Empirical Laws and Foreseeing the Future of Technological Progress

António Lopes, José Tenreiro Machado, Alexandra Galhano
2016 Entropy  
The Moore's law (ML) is one of many empirical expressions that is used to characterize natural and artificial phenomena. The ML addresses technological progress and is expected to predict future trends. Yet, the "art" of predicting is often confused with the accurate fitting of trendlines to past events. Presently, data-series of multiple sources are available for scientific and computational processing. The data can be described by means of mathematical expressions that, in some cases, follow
more » ... some cases, follow simple expressions and empirical laws. However, the extrapolation toward the future is considered with skepticism by the scientific community, particularly in the case of phenomena involving complex behavior. This paper addresses these issues in the light of entropy and pseudo-state space. The statistical and dynamical techniques lead to a more assertive perspective on the adoption of a given candidate law. Entropy 2016, 18, 217 2 of 11 history, suggesting faster and more profound changes in the future, possibly accompanied by underlying economic, cultural and social changes [8] [9] [10] [11] [12] [13] . Given the apparent ubiquity of the ML (here interpreted in the broad sense of "exponential growth") [13] [14] [15] , simple questions can be raised: Does ML describe technological development accurately? Can it be used for reliable forecasting? The so-called exponential growth should be understood as an approximate empirical model for real data. During more than two decades, several authors foresaw the end of ML, arguing that technological limits were close [5, 16, 17] . Others defended that ML would survive for many years, as they envisaged the emergence of a new paradigm that could enlarge dramatically the existent technological bounds. Within such paradigm novel technologies would became available, such as quantum devices [18] [19] [20] , biological [21], molecular [22], or heterotic computing [23]. Those technologies would thereafter keep ML alive. Whatever one's opinion, either forward-looking, or conservative, we should note that forecasting technological evolution for many years ahead from now is difficult. Technological innovation means by definition something that is new and, therefore, may be inherently unpredictable [24] . However, even a rough knowledge about technological evolution could be invaluable for helping decision makers to delineate adequate policies, seeking sustainability and improvement of individual and collective living [25, 26] . In this paper we seek to contribute for the discussion of some the questions raised above. We illustrate our scheme with real data representative of technological progress in time. In that perspective, we adopt 4 performance indices: (i) the world inflation-adjusted gross domestic product (GDP), measured in 2010 billions of U.S. dollars; (ii) the performance of the most powerful supercomputers (PPS), expressed in tera FLOPS (floating-point operations per second); (iii) the number of transistors per microprocessor (TPM), and (iv) the number of U.S. patents granted (USP). Obviously, other data-series may be candidate for assessing the technological evolution. Data-series from economy, or from finance, can be thought as possible candidates since there is some relationship between them and scientific and technological progress. However, country economies evolve very slowly [27] , while financial series are extremely volatile [28] . Since they reflect a plethora of phenomena, not directly related with our main objective, we do not consider them here. We start by the usual algebraic, or "static", perspective. In a first step, we adopt nonlinear least-squares to determine different candidate models for the real data. In a second step, we interpret the data-series as random variables. We adopt a sliding window to slice the data into overlapping time intervals and we evaluate the corresponding entropy. We then develop a "dynamical" perspective and we analyze the data by means of the pseudo-state space (PSS) technique. We conjecture about the usefulness of the entropy information and the PSS paths as complementary criteria for assessing the ability of the approximated models in the perspective of forecasting. In this line of thought, the paper is organized as follows. In Section 2 we analyze the data and in Section 3 we discuss the results draw the main conclusions.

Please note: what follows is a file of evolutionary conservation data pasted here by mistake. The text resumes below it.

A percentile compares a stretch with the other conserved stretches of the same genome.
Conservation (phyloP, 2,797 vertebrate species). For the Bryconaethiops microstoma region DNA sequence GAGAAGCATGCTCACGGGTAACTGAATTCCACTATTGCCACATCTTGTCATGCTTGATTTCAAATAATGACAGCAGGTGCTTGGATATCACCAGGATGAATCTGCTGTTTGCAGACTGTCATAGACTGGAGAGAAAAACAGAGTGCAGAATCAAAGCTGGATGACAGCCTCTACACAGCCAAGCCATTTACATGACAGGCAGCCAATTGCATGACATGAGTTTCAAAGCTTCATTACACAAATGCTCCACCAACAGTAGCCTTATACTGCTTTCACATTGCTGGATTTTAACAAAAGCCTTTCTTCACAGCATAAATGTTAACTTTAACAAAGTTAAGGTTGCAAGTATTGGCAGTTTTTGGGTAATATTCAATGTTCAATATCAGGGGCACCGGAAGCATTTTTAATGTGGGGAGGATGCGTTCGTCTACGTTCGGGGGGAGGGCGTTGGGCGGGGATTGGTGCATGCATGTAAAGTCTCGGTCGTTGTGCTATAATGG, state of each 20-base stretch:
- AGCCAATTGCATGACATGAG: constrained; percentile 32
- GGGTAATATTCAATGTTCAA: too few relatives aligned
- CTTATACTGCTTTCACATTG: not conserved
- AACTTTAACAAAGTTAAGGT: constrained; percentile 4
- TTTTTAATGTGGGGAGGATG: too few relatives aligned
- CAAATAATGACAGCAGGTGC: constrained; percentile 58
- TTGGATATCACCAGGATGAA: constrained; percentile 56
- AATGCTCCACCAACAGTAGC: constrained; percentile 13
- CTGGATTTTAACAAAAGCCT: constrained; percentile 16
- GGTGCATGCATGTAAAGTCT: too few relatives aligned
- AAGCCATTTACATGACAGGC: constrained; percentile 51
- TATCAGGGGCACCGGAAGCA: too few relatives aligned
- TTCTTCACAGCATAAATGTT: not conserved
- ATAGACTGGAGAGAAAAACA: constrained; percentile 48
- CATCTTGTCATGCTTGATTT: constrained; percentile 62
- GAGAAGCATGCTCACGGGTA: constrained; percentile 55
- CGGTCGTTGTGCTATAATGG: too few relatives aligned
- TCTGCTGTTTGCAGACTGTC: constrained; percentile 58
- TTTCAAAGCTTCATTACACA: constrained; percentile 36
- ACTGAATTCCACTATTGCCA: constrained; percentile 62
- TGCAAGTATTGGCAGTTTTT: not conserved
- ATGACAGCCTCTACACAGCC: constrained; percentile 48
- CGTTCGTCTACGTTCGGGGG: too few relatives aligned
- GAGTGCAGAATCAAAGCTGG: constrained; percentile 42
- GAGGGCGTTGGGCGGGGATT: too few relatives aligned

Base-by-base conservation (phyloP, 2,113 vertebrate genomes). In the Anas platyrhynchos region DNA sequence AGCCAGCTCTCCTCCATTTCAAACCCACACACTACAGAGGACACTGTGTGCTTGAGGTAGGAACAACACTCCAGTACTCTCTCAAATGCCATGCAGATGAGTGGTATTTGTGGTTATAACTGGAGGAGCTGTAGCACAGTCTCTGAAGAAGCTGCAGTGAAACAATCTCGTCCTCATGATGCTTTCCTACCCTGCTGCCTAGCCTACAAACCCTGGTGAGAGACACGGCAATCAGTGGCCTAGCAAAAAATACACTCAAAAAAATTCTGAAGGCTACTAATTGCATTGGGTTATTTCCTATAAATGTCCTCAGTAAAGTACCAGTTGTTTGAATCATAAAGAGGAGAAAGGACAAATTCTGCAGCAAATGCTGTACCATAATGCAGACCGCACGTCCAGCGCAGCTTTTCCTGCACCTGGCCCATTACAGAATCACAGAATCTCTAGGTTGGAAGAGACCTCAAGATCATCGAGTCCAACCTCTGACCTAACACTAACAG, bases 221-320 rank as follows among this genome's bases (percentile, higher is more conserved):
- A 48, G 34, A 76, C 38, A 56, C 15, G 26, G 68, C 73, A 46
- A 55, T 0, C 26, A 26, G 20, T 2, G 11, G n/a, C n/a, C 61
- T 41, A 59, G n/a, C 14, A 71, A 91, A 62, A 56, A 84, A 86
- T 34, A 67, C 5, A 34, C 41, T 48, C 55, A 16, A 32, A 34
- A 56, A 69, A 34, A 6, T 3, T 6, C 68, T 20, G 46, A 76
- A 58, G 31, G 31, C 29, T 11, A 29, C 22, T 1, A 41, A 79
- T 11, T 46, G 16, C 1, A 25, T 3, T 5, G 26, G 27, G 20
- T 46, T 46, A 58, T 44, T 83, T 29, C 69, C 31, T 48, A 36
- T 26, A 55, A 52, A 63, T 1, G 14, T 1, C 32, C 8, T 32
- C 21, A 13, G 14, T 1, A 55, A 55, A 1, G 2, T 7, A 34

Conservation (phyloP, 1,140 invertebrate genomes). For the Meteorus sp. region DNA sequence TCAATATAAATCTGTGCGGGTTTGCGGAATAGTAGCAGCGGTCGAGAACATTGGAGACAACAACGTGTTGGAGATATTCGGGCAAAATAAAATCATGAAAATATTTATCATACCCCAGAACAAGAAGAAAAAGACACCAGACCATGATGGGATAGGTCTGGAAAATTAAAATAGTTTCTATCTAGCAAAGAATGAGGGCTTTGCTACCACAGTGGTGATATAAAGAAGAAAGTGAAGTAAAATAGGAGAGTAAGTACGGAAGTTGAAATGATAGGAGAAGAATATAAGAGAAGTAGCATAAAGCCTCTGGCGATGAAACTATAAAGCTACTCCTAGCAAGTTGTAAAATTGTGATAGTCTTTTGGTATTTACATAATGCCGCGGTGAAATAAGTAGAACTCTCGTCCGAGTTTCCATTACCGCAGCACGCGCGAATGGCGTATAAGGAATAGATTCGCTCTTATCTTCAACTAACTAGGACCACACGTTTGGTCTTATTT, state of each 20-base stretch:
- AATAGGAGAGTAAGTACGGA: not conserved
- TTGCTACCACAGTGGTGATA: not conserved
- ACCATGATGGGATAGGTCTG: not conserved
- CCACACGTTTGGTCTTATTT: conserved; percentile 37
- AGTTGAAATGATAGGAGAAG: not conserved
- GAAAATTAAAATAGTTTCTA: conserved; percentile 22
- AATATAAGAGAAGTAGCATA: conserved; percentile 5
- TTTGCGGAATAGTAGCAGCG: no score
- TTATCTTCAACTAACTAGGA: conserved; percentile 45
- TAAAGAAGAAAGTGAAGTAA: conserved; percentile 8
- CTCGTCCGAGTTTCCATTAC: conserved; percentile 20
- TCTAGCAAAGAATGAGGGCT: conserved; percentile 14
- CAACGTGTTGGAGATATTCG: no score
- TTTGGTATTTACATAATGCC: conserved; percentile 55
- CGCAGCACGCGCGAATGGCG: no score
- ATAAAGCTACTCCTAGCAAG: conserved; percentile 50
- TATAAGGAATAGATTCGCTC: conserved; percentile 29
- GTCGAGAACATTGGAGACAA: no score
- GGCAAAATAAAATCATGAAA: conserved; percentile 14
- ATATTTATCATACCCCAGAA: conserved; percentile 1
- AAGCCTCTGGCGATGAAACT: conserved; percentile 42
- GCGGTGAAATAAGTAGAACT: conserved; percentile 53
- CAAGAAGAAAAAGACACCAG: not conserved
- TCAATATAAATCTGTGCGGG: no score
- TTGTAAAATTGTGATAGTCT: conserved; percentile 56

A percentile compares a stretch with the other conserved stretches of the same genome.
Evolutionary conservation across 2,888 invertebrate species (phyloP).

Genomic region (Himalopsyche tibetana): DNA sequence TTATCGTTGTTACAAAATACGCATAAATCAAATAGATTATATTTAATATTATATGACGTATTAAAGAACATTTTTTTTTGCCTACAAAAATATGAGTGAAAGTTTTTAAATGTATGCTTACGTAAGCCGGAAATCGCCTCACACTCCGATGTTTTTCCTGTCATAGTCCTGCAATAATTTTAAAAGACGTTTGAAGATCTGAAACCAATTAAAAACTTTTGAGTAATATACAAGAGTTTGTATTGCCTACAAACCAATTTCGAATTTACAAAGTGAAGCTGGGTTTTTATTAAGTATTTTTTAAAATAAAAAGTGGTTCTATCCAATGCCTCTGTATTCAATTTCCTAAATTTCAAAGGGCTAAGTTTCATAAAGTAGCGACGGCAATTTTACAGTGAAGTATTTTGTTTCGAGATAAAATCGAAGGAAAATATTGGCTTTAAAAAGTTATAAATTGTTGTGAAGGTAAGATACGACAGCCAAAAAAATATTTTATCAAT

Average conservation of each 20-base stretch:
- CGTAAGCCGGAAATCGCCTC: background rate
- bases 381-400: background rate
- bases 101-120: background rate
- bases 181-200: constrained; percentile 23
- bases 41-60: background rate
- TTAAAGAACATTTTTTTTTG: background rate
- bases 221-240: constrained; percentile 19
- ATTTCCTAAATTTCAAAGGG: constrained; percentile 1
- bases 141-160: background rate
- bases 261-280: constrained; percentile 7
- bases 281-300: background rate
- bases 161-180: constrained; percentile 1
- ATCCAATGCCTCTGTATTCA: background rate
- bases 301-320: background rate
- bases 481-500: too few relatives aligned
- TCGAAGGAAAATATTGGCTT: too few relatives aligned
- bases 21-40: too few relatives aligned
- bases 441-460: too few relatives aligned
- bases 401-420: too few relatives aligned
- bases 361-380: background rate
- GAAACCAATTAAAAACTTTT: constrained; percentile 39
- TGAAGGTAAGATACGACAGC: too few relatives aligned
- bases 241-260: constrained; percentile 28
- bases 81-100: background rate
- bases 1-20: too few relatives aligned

doi:10.3390/e18060217 fatcat:hxgf3h3cb5cz5ftum4w5rlghde